FreeNoBarriers: Ramadan Kitchen In Austria Serves A Taste Of Goodness To Over 2,500 Everyday
July 17th, 2015
Reported First On Aljazeera
In an exemplary deed of courtesy and humanity that breaks all cultural barriers, the Turkish Cultural Association in Austria, for the past 14 years, has been providing free iftar (breaking of fast) meals for the needy. The Free Ramadan Kitchen has volunteers from all walks of life and provides free iftar for almost 2,500 people every day.
The beneficiaries mostly comprise of refugees from over 20 countries, including Mongolia, Ukraine, Syria, Afghanistan, Somalia and Libya.
“We have been organizing this Iftar for the past 14 years,” Erdal Kaymaz, president of the Turkish Islamic Cultural Association told. “Initially we started by feeding 300 people but it has been increasing every year because of the rise in the number of refugees due to conflict and world politics,” Kaymaz said.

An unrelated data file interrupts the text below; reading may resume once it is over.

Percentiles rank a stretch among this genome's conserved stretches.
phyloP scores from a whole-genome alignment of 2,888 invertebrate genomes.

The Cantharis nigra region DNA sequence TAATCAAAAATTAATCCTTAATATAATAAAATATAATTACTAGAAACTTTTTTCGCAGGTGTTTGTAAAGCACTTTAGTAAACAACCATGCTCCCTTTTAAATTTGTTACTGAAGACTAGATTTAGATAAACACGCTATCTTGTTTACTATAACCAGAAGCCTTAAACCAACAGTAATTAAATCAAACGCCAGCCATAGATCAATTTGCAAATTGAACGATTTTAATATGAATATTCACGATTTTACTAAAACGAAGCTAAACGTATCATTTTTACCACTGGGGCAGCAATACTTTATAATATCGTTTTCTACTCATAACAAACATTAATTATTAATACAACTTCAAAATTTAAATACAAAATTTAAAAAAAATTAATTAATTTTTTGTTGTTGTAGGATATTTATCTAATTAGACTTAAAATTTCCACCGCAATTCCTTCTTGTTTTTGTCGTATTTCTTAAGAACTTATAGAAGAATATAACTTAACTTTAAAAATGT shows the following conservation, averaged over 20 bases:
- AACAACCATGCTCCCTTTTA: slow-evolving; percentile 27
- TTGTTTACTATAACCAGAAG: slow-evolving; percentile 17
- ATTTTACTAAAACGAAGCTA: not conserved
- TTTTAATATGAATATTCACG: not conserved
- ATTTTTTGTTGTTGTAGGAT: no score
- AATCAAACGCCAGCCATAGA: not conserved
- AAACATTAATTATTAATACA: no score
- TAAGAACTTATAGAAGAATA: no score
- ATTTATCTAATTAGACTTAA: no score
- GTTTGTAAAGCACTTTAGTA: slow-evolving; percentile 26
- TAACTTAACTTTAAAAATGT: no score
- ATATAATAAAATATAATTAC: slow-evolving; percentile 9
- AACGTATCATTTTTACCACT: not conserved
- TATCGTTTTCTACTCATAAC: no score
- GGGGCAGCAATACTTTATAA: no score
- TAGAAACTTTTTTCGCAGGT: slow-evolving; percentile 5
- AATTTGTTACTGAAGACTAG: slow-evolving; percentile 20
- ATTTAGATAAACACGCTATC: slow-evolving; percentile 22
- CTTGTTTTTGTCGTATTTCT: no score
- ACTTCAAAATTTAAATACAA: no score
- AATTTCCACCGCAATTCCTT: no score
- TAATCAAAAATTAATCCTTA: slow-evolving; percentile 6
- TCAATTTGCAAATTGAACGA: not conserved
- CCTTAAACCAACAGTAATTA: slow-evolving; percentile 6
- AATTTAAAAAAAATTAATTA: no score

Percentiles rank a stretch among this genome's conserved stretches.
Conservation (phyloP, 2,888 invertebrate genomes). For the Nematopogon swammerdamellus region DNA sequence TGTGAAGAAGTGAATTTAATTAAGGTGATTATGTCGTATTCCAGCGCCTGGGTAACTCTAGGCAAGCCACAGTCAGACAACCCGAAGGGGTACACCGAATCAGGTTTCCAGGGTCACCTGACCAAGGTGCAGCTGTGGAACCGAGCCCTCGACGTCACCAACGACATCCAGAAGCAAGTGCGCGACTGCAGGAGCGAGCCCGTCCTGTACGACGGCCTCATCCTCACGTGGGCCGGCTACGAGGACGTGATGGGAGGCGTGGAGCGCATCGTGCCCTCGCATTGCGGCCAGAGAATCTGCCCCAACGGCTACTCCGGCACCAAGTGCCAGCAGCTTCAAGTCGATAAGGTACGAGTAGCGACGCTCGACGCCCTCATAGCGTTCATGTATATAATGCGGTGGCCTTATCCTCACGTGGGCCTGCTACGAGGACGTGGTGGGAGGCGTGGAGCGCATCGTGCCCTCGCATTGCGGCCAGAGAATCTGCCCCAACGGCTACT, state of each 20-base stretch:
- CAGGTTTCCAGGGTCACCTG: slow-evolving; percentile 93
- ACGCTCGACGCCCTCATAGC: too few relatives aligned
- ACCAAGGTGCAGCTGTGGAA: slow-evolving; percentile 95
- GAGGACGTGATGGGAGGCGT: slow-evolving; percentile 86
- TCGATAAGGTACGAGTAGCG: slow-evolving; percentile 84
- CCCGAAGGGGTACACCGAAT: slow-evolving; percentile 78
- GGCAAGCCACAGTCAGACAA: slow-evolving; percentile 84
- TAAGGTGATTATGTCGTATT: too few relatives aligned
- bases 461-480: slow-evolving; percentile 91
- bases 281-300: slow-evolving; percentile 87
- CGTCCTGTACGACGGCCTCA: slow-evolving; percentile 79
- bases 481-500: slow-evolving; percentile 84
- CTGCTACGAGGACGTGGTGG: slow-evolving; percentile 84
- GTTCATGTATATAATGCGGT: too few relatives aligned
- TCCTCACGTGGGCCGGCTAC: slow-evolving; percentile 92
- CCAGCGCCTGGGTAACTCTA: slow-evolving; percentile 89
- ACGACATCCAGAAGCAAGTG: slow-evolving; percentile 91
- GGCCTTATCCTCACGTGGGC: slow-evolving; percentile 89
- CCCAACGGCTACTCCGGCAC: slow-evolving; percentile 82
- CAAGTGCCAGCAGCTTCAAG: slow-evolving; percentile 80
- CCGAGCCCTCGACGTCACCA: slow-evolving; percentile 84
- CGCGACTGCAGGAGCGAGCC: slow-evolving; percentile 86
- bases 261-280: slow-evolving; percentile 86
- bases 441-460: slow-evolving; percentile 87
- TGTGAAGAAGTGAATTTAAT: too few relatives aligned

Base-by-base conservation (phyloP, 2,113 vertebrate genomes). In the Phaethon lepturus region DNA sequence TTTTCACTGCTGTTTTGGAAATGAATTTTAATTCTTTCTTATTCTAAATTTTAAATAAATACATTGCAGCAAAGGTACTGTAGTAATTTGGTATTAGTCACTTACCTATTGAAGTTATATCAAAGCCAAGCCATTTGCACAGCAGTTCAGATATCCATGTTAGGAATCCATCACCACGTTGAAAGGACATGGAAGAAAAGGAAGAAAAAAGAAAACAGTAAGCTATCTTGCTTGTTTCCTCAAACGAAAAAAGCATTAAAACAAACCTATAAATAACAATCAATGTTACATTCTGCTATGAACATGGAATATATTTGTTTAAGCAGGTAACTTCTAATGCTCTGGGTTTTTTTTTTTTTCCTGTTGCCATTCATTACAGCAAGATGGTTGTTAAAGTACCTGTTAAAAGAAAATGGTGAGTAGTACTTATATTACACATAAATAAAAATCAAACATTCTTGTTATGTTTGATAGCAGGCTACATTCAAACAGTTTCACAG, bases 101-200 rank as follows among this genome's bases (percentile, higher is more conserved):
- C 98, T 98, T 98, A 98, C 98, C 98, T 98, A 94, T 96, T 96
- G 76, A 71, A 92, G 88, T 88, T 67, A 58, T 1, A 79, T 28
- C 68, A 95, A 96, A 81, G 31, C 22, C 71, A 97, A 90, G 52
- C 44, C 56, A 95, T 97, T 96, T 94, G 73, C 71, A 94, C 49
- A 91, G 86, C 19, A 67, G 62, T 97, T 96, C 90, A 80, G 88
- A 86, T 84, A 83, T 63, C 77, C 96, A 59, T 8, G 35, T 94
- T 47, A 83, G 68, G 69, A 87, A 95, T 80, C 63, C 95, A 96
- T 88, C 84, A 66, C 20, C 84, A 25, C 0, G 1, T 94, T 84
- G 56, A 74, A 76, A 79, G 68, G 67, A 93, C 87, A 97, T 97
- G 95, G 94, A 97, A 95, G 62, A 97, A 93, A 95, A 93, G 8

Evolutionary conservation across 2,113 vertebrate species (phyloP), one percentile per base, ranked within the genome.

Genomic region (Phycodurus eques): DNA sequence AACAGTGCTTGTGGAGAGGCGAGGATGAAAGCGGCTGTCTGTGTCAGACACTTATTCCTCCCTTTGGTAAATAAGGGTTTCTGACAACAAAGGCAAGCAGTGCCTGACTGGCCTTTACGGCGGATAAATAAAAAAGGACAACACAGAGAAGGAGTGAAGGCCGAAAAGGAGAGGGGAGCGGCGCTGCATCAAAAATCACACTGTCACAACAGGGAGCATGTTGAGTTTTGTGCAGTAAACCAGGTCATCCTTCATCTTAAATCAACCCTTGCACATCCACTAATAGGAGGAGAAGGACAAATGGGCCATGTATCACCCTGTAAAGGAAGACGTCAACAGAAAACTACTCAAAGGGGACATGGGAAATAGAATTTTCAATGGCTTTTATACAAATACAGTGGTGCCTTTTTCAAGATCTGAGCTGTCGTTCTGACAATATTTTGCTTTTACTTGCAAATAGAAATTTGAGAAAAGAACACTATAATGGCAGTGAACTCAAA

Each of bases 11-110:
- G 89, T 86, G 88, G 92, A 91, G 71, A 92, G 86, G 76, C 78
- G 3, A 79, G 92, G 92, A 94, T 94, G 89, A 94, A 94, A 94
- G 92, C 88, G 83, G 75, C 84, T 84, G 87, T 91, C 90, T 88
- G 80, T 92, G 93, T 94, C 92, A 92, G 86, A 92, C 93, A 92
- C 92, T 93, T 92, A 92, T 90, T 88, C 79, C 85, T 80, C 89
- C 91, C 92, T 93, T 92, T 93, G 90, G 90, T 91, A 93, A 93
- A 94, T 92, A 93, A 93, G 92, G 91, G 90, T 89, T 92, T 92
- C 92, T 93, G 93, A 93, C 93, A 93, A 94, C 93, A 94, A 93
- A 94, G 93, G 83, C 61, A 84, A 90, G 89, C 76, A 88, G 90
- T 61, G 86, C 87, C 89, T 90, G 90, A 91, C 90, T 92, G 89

The organization is helped by charitable donations from local businesses in the form of money and packaged food.
The chef who accomplishes the mammoth task of cooking more than 150 kilograms of meat, 100 kilograms of rice and vegetables, has been with the kitchen since its beginning 14 years ago. “I am happy that everyone likes the food. I can feel the pain of these people, who have had to flee their country due to difficult circumstances,” said Isa Kiris, the chef.
It is not just Muslim volunteers that help run the big mission. Claudia Jahns-Kozan, a Christian has been volunteering here all through the month of Ramadan. “It is the duty of every Austrian to come and help here. These are our brothers and sisters from far of countries leading a hard life and we can at least do this for them,” said Jahns-Kozan. Besides refugees and the local residents, there also Christian volunteers who “come daily to help us,” informed Kaymaz.
“This is so much better than the food we get at the refugee camp. I am a Christian and I have heard that Ramadan is coming to an end. This is sad and I wish this holy month could continue for some more time,” shared Alexa, a 28-year-old refugee from Ukraine.